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|505 by topic|
|Ab urbe condita||1258|
|Balinese saka calendar||426–427|
|Chinese calendar||甲申年 (Wood Monkey)|
3201 or 3141
— to —
乙酉年 (Wood Rooster)
3202 or 3142
|- Vikram Samvat||561–562|
|- Shaka Samvat||426–427|
|- Kali Yuga||3605–3606|
|Iranian calendar||117 BP – 116 BP|
|Islamic calendar||121 BH – 120 BH|
|Minguo calendar||1407 before ROC|
|Seleucid era||816/817 AG|
|Thai solar calendar||1047–1048|
631 or 250 or −522
— to —
632 or 251 or −521
Year 505 (DV) was a common year starting on Saturday (link will display the full calendar) of the Julian calendar. At the time, it was known as the Year of the Consulship of Theodorus and Sabinianus (or, less frequently, year 1258 Ab urbe condita). The denomination 505 for this year has been used since the early medieval period, when the Anno Domini calendar era became the prevalent method in Europe for naming years.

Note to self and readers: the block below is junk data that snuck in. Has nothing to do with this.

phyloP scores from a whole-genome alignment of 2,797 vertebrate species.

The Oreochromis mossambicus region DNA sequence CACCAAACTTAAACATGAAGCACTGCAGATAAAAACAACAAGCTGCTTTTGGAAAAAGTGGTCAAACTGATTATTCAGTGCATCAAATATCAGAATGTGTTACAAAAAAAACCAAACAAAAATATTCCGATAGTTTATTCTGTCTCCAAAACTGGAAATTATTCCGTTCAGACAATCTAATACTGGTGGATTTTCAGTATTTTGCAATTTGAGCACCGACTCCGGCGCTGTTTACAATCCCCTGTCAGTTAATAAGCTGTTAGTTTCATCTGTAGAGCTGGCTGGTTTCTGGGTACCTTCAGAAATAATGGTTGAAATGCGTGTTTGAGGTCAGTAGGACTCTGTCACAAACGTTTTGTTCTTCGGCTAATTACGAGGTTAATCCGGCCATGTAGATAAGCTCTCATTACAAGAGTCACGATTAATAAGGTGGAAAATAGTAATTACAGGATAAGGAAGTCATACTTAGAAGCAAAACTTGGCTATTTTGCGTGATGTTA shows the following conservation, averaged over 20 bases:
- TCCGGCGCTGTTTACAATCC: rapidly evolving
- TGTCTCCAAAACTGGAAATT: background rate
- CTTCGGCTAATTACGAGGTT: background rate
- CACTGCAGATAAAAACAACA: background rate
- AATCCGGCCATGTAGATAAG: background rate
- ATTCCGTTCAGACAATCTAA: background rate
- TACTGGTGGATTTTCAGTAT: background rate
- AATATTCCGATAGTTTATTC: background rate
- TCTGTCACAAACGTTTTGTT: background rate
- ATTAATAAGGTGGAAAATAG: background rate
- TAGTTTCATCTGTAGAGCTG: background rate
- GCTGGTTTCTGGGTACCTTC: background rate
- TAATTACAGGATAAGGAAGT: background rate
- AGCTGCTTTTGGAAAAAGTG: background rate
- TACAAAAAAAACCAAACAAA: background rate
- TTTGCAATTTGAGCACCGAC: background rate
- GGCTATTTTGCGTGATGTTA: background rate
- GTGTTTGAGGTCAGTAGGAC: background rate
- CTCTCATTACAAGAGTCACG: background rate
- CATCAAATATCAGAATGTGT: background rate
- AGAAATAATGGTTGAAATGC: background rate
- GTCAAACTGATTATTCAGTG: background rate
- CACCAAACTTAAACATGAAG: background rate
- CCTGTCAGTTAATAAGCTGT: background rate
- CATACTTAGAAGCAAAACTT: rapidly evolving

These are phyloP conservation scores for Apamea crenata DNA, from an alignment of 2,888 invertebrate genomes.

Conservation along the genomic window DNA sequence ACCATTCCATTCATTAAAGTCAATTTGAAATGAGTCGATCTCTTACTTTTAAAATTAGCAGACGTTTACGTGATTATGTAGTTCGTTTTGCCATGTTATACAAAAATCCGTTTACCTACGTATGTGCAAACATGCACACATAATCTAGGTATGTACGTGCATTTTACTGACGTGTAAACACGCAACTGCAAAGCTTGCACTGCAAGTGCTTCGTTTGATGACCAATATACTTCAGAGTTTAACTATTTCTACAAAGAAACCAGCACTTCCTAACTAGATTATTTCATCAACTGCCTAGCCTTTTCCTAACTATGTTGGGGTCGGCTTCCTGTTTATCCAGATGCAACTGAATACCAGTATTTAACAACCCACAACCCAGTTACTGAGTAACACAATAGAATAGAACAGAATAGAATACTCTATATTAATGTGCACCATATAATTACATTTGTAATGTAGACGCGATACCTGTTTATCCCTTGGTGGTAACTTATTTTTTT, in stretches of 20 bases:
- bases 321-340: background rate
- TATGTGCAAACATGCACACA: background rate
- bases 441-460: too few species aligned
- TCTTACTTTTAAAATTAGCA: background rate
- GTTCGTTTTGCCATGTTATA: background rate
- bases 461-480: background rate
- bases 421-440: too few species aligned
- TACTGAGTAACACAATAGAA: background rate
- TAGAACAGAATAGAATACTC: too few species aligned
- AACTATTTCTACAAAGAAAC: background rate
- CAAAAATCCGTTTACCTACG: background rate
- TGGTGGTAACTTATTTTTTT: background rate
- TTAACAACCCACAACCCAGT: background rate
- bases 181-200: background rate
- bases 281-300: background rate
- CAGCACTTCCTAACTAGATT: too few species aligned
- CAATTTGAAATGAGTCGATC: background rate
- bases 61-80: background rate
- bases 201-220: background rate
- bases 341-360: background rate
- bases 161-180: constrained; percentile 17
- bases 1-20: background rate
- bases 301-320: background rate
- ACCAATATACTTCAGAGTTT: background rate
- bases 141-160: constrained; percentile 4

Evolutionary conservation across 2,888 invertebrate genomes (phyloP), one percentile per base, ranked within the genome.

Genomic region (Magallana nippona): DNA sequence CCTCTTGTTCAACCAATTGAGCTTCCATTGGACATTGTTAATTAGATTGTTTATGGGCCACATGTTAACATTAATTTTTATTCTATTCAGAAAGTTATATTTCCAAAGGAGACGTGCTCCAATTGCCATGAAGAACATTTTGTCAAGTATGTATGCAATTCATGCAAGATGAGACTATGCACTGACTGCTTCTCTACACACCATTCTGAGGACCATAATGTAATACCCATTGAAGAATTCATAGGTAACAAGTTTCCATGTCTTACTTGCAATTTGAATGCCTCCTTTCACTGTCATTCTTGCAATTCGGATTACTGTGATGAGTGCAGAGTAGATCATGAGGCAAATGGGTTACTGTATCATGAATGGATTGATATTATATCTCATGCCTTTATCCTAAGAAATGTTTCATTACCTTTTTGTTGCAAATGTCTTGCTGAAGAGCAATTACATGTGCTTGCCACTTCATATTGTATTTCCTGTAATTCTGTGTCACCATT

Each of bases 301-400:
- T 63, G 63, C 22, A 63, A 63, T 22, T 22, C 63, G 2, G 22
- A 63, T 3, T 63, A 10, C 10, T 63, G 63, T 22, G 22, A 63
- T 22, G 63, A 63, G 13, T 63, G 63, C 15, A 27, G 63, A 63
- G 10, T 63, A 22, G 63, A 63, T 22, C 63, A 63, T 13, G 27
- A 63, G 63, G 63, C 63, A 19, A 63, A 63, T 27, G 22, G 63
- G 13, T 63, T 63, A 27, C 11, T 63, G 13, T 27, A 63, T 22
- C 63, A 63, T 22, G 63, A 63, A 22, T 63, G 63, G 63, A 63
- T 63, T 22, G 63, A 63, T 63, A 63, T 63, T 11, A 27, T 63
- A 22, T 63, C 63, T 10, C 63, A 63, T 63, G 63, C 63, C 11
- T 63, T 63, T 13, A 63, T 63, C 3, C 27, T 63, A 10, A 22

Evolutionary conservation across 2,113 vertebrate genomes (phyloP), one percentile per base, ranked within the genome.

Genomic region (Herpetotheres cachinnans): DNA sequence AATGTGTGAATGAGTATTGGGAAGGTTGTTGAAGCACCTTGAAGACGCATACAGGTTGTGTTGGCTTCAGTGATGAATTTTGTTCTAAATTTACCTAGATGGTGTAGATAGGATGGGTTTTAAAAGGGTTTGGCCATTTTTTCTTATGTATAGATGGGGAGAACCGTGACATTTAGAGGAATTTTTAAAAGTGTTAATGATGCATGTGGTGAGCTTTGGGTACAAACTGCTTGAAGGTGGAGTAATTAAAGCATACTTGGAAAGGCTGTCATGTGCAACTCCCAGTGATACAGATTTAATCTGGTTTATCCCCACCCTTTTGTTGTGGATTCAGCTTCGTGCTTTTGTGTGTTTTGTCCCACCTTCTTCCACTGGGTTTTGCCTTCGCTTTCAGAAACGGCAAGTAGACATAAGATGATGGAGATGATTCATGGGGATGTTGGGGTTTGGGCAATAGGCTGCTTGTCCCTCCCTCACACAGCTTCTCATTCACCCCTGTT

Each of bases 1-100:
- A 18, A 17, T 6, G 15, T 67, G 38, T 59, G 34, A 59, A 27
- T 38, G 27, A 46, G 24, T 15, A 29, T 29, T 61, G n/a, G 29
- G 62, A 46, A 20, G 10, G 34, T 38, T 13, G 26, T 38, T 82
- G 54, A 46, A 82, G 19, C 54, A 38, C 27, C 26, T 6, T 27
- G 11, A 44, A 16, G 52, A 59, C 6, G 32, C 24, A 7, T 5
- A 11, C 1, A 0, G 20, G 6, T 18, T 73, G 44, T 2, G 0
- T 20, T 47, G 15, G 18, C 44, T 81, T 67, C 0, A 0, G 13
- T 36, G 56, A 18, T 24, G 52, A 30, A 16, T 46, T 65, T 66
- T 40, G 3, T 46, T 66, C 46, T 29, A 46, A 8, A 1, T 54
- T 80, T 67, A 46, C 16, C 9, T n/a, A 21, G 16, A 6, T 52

- Emperor Anastasius I agrees to pay his share of the cost of defending the Caucasian Gates, against nomadic invasions from East Asia.
- Anastasius I decides to rebuild the village of Dara (Northern Mesopotamia). He constructs a new strategic fortress to guard the frontier.
- The white Huns (Hephthalites) from the Caucasus invade the Persian Empire.
- The Colosseum (Amphitheatrum Flavium) in Rome suffers damage from an earthquake, as it did in 422.
- Belisarius, Byzantine general (d. 565)
- Dorotheus of Gaza, Christian monk and abbot (approximate date)
- Dynod Bwr, king of Hen Ogledd (approximate date)
- Varāhamihira, Indian astronomer and mathematician (d. 587)
- Saint Yared, Axumite composer (d. 571)
- ^ "Anastasius I | Byzantine emperor | Britannica". www.britannica.com. Retrieved February 3, 2022.
- ^ Greatrex, Geoffrey; Lieu, Samuel N.C. (June 29, 2005). The Roman Eastern Frontier and the Persian Wars AD 363-628. Routledge. pp. 74–77. ISBN 9781134756469.